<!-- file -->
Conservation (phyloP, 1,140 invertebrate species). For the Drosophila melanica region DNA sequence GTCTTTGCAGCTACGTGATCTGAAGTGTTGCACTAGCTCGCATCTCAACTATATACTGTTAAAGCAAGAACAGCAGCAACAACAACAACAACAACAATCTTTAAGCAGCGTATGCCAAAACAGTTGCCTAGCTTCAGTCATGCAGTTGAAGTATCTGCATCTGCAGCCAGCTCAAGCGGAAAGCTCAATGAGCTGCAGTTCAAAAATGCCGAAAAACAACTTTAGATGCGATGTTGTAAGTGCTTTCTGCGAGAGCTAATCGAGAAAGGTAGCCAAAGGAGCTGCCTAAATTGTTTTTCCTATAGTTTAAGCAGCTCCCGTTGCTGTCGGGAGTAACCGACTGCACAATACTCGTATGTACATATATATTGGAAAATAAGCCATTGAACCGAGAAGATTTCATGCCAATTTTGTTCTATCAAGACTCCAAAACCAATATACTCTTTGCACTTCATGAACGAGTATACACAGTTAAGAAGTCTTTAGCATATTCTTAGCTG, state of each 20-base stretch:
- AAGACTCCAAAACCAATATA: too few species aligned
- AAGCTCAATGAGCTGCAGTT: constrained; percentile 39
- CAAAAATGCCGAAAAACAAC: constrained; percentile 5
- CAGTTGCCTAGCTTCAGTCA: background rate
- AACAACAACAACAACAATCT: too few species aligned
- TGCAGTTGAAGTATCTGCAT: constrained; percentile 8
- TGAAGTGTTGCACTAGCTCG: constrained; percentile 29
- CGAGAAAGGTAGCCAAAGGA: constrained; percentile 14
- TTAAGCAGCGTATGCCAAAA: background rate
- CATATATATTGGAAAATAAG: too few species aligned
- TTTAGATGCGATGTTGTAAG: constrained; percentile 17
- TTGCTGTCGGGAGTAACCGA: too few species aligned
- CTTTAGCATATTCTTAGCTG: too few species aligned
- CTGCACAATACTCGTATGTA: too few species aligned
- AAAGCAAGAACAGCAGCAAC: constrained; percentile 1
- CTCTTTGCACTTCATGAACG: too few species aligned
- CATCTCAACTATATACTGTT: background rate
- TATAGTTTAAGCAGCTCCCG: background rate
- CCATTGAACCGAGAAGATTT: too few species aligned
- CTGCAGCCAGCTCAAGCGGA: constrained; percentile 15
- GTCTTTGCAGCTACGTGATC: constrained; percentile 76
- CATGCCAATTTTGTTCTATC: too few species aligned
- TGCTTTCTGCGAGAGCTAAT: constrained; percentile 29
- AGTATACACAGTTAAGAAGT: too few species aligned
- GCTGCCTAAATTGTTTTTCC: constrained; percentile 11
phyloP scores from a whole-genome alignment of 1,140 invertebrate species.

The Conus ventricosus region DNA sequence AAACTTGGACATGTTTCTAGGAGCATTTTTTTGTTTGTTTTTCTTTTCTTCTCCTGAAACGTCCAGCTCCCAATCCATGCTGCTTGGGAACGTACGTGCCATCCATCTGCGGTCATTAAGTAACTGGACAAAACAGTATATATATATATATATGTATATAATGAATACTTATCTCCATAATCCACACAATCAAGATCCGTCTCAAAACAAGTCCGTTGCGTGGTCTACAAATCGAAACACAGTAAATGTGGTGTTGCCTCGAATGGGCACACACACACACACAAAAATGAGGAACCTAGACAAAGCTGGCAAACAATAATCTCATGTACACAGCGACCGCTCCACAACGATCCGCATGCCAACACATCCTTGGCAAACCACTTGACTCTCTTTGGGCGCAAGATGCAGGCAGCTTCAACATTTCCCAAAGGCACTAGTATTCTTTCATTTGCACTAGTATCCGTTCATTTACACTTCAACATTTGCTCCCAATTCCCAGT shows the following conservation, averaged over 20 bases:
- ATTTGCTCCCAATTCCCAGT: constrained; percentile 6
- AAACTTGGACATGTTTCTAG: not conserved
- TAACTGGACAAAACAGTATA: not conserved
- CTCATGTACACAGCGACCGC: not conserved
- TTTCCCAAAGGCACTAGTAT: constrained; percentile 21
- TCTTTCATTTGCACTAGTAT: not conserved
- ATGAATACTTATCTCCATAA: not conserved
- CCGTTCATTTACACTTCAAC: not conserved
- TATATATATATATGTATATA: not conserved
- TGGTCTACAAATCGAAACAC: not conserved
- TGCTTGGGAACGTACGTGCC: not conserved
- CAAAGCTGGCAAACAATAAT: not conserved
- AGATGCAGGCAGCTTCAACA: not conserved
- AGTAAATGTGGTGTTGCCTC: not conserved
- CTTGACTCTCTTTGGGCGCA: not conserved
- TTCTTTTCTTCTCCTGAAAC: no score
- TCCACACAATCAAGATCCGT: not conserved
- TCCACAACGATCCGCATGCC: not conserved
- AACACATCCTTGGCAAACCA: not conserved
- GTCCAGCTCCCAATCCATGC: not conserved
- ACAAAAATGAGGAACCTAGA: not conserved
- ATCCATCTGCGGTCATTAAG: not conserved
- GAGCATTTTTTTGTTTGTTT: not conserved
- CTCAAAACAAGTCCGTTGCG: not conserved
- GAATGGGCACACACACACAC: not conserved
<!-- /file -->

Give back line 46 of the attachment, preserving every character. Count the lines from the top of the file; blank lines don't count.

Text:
- TCCACAACGATCCGCATGCC: not conserved